Back in his day, Grant Wood would've considered the partnership a doubtful proposition. Unlike Wood's hometown of Anamosa, or Cedar Rapids, where he lived and worked at 5 Turner Alley, the UI mostly maintained a lengthy silence about the man who created the second-most recognizable painting in the world. But the university and Wood have come a long way since he joined the UI School of Art & Art History faculty in 1934. In 2009, Hayes started working with administrators on an official Grant Wood Program, currently housed in the UI provost's office, which supports a biennial national conference and an art colony that reflects the creative communities Wood tried to cultivate in Cedar Rapids and Stone City. The first fellow of the Grant Wood Artist Colony arrived in 2011 and the program has welcomed two to three each year since, providing one-year post-MFA/postdoctoral fellowships in painting, printmaking, and interdisciplinary performance. Winners are selected through a national competition and receive a fellowship to teach, studio time to pursue their own work and research, a salary, and furnished lodging in one of the four additional homes Hayes purchased along Burlington Street, directly behind the Carriage House. Painted red with green trim, the homes occupy land that was part of the original plot owned by Nicholas Oakes, the brickmaker who built the Court Street home in 1858, and have the capacity to eventually accommodate up to seven fellows.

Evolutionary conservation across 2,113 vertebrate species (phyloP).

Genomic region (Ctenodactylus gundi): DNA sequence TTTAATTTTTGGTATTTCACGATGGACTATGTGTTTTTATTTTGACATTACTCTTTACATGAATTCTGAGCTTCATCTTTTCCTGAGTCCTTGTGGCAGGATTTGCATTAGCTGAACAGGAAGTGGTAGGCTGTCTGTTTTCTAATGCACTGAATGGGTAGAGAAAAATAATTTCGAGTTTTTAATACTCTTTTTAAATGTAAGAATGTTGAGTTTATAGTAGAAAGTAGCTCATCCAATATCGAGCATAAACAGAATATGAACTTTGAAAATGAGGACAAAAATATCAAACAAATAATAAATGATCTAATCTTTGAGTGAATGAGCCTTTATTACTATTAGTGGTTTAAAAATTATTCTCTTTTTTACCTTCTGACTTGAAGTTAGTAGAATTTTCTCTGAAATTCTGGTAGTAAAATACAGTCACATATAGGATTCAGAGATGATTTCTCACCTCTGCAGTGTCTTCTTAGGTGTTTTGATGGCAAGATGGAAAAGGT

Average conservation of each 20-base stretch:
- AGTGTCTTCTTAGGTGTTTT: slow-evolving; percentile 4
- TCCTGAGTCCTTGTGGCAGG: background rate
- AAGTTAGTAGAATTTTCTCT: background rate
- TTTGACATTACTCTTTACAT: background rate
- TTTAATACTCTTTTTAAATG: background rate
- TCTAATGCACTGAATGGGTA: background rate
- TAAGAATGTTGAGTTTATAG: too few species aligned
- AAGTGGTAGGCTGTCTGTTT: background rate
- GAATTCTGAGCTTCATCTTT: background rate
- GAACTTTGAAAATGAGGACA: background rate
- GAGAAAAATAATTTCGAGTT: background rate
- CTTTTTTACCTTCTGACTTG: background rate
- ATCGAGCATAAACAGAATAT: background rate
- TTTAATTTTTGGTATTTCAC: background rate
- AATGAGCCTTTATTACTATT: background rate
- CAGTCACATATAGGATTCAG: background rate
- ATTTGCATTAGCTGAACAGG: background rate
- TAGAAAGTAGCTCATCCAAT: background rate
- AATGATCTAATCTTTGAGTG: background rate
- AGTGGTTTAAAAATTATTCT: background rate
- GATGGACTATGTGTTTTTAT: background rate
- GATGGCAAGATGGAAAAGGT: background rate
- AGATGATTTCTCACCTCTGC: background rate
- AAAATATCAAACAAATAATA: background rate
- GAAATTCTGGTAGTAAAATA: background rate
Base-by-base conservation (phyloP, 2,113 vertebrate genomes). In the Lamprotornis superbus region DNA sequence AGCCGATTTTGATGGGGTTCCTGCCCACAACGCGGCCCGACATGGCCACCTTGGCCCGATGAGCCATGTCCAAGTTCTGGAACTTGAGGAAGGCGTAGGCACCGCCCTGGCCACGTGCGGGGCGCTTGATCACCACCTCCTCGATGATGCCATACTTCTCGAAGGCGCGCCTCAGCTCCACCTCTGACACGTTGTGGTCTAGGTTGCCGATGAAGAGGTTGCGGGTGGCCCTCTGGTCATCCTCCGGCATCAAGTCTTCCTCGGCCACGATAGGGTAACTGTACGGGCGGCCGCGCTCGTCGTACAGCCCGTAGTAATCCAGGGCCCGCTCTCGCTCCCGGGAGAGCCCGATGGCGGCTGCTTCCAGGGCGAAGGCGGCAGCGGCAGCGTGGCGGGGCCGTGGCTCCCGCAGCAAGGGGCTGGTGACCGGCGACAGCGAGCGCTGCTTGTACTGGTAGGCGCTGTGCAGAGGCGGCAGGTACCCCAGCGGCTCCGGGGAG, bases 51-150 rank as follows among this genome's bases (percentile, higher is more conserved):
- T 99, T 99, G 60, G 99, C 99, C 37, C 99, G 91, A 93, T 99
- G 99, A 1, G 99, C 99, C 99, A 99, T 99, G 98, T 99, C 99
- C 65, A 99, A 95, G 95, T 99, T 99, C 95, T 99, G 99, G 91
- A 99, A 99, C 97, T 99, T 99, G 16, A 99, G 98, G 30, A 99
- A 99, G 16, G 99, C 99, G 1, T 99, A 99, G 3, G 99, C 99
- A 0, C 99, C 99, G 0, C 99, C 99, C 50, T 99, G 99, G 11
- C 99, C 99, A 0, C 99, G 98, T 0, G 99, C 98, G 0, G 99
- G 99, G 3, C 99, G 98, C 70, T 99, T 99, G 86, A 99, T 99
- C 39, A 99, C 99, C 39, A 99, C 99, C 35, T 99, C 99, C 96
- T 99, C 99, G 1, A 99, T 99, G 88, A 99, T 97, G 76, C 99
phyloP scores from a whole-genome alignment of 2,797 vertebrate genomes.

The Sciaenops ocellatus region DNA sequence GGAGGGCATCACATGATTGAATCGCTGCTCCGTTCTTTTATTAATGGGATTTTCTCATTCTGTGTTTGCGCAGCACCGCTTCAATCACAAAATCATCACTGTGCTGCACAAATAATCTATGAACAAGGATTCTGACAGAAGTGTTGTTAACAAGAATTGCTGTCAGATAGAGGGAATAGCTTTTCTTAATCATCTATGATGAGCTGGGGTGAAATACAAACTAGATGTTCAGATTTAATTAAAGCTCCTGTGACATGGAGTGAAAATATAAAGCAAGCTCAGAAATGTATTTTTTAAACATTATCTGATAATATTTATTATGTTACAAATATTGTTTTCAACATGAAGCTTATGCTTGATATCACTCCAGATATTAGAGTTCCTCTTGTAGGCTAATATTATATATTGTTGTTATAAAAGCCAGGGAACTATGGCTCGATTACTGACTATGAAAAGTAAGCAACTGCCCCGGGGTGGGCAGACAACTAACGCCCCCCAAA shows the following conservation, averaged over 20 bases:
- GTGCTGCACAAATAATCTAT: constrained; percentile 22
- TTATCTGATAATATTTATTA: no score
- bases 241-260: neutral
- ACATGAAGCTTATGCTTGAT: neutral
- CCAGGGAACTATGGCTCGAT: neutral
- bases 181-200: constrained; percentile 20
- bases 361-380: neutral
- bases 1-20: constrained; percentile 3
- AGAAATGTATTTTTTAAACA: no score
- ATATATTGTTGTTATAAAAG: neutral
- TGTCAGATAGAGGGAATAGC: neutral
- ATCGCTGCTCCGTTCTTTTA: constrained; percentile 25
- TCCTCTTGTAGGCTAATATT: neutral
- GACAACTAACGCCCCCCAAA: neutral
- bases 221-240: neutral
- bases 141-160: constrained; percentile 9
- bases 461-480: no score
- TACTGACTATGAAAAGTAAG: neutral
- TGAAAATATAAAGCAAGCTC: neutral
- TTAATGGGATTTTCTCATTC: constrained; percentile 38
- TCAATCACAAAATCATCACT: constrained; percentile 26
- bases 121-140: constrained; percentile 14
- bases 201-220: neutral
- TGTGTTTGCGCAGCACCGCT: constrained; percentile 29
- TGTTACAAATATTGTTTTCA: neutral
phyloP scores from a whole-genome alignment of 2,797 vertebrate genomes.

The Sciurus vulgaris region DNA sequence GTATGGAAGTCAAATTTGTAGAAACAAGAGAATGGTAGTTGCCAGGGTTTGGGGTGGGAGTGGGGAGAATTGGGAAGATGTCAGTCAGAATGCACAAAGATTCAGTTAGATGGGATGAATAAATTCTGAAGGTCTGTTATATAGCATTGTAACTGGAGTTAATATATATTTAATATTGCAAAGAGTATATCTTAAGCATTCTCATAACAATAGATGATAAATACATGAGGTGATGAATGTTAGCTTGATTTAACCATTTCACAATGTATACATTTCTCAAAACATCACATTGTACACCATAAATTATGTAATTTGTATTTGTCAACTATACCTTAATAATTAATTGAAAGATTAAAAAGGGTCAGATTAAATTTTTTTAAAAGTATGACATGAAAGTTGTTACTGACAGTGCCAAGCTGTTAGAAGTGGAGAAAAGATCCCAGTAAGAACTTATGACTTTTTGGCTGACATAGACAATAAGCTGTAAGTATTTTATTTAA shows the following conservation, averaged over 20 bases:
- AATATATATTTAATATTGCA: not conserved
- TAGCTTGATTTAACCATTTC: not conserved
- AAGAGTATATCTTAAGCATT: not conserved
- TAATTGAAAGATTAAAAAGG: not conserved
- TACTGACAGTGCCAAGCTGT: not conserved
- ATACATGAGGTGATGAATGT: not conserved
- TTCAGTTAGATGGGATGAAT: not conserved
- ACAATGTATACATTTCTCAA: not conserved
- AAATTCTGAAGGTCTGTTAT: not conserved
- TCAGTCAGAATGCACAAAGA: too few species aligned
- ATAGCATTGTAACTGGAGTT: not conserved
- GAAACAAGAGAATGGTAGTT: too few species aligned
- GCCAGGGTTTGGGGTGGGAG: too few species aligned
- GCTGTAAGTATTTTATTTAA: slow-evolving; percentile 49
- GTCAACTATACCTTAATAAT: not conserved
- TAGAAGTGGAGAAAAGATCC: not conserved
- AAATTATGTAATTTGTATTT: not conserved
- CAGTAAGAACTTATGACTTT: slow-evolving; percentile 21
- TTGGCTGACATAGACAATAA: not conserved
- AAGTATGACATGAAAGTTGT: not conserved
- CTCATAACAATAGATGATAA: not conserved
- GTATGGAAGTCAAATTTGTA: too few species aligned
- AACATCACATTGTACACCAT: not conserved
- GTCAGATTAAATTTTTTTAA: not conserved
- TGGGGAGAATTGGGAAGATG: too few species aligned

This past summer, the Board of Regents, State of Iowa, approved a long-term agreement with Hayes for the homes on Burlington Street, allowing the university to cultivate the artist colony residency program. An initial improvement on the site includes the installation of a gifted decorative fence around the four homes, which will eventually connect with the 1142 property and its fences for a campus-like space.
Rod Lehnertz, 02MBA, interim senior vice president, says the lease approval and Hayes' gift agreement for 1142 E. Court Street represent an important milestone in the growing relationship between the university and Wood: "The collection of these homes—anchored by one of the city's most historic structures—enables the university to advance the already established residency program and colony so fitting of Wood's legacy. We look forward to [making] the colony program a central part of the university's commitment to arts education."
To Hayes, Grant Wood is Iowa and will always be one of the state's greatest treasures. "It's of great satisfaction for me to see this come about for Grant Wood's memory," says Hayes. "He was forgotten for 70 years and now the University of Iowa is welcoming him back to campus."